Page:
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District Considers Tax On Construction

New excise tax could mean more money for Dallas School District

Dallas School District No. 2

Dallas School District No. 2

DALLAS — The Dallas School District continues to gather information about possibly implementing a construction excise tax to help pay for capital improvements.

Similar to systems development fees used to expand infrastructure — streets, water and sewer systems — and parks, the fee could only be used to acquire land or help pay for improvements or new school construction.

In 2007, the Oregon State Legislature passed a law allowing school boards to charge the tax, which would become part of the permit fees on new residential or commercial construction.

The district considered implementing the tax shortly after it was approved, but the Dallas School Board decided it didn’t want to impose the tax on the community during a recession.

Now the area is in recovery and could be on the cusp of a building boom. That lead the board to consider how it could accommodate enrollment increases as the community grows.

“We are looking at what are we going to do if — when — we build out 500 (housing) units over in Barberry and bring in a (similar) number of kids, depending on what kind of demographics falls into that area,” said Tami Montague, Dallas School District’s business manager, referring to a large development planned near Fir Villa Road. “We don’t have room for 500 elementary kids anywhere.”

Last week, district officials gave a presentation on the tax to members of the Dallas Area Chamber of Commerce public policy committee. Montague noted the board, which began discussing the idea this spring, is just in fact-finding mode.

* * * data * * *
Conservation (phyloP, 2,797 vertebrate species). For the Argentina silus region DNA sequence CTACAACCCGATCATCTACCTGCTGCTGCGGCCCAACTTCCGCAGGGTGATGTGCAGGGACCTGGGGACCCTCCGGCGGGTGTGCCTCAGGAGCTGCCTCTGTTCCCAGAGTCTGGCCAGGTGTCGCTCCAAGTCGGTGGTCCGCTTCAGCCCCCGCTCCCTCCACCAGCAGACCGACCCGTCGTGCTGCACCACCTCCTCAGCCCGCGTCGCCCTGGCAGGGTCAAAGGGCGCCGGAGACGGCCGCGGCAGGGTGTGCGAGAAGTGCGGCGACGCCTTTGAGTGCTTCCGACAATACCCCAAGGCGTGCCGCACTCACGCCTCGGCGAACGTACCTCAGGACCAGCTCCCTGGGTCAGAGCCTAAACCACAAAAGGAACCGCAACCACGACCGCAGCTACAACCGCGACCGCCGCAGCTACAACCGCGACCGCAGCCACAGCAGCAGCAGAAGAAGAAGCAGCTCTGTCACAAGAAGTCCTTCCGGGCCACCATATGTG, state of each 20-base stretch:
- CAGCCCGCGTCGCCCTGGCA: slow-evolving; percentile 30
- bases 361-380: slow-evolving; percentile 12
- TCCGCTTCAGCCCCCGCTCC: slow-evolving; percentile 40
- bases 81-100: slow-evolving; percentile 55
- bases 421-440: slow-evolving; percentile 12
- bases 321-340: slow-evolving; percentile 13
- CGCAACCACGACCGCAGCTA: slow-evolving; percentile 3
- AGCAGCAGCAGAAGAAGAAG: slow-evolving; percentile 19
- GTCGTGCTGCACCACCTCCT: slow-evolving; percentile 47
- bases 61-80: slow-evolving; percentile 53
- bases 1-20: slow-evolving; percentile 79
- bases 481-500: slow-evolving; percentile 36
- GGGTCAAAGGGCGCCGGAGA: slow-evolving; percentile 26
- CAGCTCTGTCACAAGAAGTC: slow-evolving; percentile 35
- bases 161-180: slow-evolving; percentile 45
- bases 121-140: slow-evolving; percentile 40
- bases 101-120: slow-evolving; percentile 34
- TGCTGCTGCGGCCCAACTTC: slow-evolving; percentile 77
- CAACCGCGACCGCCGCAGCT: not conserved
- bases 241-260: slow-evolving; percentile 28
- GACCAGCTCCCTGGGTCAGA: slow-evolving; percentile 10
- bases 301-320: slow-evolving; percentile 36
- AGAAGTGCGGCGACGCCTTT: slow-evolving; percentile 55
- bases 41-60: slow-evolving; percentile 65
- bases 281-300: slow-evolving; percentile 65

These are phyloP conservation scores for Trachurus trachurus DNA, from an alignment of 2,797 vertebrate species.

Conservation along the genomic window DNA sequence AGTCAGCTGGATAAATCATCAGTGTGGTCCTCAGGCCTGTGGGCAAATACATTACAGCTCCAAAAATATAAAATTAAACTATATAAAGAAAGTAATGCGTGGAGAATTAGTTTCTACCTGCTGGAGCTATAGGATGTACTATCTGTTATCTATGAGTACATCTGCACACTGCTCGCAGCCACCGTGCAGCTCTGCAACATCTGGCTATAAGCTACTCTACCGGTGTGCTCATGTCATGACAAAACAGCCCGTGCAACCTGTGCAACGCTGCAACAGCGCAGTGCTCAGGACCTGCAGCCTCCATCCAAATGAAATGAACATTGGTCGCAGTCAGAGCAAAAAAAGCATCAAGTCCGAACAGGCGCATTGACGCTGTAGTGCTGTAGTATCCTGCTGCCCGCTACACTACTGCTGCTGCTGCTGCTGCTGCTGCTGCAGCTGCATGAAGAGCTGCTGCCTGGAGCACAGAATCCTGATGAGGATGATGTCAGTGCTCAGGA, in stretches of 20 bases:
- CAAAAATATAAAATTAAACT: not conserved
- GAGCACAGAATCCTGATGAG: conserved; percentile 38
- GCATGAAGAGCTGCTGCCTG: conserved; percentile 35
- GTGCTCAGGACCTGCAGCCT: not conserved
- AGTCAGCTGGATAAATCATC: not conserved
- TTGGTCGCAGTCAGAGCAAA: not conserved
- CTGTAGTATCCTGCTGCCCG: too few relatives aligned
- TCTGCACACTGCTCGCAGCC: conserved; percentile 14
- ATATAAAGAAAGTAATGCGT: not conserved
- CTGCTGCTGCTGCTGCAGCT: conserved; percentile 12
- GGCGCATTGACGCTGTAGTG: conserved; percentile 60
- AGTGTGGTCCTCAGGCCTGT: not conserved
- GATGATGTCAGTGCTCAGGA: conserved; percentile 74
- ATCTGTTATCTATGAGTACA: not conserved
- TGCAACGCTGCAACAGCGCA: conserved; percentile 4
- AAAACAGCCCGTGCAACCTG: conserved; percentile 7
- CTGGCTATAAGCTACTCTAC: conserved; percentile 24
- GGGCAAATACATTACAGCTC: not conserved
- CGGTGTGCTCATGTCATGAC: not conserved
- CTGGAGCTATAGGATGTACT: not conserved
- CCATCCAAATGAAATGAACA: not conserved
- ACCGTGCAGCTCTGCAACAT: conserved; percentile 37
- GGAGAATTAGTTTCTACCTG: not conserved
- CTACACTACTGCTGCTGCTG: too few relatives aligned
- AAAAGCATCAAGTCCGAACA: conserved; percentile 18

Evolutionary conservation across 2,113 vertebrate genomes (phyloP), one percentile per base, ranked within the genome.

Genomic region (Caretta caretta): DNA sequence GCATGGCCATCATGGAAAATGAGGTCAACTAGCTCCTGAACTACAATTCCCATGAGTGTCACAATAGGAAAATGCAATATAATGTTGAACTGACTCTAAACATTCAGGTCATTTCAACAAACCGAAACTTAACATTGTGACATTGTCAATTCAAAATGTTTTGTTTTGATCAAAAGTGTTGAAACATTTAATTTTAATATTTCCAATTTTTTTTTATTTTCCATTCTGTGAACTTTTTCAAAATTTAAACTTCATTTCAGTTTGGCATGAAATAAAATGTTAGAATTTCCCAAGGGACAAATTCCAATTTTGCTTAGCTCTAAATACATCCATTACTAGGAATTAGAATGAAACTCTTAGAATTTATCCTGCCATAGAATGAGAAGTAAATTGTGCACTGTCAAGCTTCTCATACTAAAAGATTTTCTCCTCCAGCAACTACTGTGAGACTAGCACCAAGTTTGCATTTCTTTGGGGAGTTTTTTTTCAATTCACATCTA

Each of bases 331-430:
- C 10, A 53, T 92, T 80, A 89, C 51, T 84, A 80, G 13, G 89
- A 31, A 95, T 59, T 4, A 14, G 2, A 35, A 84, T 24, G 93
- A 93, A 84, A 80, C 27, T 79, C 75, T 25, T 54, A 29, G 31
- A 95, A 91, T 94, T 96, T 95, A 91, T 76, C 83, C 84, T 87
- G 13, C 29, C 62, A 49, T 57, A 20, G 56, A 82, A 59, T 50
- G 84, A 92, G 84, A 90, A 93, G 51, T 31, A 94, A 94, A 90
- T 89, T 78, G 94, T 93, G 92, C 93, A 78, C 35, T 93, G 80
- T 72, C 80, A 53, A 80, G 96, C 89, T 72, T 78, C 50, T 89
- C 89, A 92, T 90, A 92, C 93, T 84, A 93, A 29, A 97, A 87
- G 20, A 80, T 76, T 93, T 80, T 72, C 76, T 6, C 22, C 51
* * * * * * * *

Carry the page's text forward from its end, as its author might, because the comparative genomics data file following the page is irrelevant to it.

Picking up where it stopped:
“They’ve not gotten very far in the decision-making process,” she said of board members. “They are just collecting information at this point. They want folks to show up and talk about what the impacts would be.”

About 60 school districts in the state now charge the tax.

In 2015, the tax is set at a maximum of $1.17 per square foot for residential construction and 58 cents per square foot for commercial development. Adding the fee would have increased fees from 12.5 percent to a high of nearly 30 percent depending on the size of the home, based on a sampling of permits issued in Dallas this year. For most, the increase was below 20 percent.

Montague said had the district approved the tax when it was first considered, it would have generated about $433,000 in revenue from just residential construction. That stretch included a number of years when building was sparse in Dallas, she added.

The idea was met with some concerns at the public policy meeting.

“It seems like it puts a lot of onus or burden on a smaller group of shoulders instead of spreading it out communitywide,” said committee member Mike Barker. “It’s a communitywide issue, not just a new homeowners’ issue.”

Jim Williams, who is also on the committee, noted imposing the tax may influence builders’ decisions about where to develop.

Montague said the board hasn’t given itself a timeline to weigh the pros and cons.

“They are really just looking for the input,” Montague said.

For more information: 503-623-5594.

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